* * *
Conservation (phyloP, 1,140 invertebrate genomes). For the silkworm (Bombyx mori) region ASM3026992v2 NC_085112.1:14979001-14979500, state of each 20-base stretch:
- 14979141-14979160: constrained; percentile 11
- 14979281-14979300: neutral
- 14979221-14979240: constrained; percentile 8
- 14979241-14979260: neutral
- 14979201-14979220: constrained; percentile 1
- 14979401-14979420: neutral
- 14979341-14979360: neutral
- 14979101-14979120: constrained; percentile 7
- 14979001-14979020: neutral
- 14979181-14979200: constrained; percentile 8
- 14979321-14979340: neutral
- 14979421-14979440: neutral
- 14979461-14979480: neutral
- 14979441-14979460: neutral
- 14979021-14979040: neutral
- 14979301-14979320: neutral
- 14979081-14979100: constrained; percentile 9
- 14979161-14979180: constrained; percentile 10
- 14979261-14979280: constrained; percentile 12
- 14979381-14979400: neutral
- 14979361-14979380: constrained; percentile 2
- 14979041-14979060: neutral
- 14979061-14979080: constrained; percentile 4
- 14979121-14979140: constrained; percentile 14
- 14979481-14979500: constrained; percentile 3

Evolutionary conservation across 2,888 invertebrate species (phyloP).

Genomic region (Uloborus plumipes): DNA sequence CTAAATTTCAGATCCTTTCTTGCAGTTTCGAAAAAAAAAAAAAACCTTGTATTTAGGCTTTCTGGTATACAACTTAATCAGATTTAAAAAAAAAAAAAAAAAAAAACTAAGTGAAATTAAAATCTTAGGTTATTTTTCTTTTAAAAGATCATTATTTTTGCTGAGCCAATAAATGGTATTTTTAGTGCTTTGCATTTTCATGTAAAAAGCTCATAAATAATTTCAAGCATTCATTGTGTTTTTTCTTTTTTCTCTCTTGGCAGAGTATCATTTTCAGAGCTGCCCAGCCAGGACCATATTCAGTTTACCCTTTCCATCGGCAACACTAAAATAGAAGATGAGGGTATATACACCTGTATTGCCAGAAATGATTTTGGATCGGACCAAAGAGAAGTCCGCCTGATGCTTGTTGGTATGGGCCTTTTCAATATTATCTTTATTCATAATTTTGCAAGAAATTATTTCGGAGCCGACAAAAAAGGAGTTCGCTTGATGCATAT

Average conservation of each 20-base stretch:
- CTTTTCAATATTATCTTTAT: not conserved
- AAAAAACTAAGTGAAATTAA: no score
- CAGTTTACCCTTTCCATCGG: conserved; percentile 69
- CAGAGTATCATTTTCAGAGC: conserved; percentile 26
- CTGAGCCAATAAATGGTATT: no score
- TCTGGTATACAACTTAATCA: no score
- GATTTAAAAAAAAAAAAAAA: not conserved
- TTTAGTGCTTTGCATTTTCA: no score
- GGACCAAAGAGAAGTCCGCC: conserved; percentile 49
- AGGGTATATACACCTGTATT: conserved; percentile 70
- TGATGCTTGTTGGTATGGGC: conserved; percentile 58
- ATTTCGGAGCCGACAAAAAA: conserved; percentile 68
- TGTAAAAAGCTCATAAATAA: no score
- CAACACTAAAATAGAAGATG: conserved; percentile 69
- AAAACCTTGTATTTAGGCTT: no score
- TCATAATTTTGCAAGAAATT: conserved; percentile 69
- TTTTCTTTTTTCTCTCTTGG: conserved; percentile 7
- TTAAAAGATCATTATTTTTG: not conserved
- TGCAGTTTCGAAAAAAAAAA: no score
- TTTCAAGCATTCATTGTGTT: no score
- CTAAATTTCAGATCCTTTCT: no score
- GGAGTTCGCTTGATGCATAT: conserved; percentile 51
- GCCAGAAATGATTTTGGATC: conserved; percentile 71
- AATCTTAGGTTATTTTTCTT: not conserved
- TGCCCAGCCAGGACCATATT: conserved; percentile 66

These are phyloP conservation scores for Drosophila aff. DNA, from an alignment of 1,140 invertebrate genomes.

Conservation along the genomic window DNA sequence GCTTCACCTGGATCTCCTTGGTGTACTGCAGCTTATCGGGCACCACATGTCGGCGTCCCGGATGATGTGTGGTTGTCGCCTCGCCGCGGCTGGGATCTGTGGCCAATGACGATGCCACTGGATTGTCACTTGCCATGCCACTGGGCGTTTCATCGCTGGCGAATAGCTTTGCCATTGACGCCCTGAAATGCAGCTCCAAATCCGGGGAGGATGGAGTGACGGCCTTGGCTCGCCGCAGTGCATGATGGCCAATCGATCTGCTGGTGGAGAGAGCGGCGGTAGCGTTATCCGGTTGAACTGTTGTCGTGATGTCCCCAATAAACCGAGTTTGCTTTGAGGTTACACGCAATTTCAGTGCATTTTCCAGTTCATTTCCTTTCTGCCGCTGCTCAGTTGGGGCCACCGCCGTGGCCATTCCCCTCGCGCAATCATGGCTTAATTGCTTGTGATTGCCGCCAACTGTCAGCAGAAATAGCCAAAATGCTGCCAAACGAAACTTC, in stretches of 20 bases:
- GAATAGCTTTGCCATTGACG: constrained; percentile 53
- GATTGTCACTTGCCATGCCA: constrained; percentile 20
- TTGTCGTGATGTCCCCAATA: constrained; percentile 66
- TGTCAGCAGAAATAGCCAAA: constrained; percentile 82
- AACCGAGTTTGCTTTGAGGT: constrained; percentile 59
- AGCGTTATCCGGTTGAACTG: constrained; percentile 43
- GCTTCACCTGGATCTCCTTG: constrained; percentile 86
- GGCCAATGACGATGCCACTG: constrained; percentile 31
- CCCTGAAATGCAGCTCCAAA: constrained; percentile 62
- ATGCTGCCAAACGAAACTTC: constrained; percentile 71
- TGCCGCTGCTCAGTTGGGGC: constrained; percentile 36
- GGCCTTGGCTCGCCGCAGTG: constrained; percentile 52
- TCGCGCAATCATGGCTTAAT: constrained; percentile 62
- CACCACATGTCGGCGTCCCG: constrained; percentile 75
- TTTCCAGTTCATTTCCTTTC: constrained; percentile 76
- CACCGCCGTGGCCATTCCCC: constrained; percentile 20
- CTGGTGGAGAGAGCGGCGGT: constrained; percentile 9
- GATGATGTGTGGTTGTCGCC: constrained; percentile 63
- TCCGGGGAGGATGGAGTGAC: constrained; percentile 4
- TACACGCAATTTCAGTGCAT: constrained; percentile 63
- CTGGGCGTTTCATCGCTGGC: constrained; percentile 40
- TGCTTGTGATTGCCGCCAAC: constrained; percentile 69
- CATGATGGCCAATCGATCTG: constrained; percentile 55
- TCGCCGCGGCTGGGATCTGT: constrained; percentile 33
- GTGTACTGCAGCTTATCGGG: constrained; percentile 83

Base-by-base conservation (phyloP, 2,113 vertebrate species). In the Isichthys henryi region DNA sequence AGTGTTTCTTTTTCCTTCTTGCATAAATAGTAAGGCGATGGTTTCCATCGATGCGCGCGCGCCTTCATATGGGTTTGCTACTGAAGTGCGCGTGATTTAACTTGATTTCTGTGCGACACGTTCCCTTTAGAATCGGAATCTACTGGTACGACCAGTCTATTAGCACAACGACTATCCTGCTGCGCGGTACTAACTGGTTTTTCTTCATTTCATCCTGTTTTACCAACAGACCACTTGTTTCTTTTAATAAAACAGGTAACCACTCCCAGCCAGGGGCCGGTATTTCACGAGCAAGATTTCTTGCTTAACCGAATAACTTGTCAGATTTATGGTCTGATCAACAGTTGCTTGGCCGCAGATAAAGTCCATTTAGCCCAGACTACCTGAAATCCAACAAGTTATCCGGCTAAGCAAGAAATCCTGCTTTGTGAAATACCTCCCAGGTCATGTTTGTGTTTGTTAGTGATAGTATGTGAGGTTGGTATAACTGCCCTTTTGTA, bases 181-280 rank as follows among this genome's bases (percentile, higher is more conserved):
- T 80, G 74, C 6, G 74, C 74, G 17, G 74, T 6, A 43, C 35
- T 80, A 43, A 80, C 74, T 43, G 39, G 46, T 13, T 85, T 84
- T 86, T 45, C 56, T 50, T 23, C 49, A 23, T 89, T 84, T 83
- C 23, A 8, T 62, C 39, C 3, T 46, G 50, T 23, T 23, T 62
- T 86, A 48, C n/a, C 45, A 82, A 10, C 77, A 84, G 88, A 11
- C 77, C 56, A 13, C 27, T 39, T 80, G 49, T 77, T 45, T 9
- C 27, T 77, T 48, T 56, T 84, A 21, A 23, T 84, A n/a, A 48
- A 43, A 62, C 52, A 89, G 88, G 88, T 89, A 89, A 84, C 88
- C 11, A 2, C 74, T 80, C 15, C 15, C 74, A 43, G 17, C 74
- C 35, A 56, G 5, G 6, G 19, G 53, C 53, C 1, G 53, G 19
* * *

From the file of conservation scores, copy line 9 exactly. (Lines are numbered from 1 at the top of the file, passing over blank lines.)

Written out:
- 14979101-14979120: constrained; percentile 7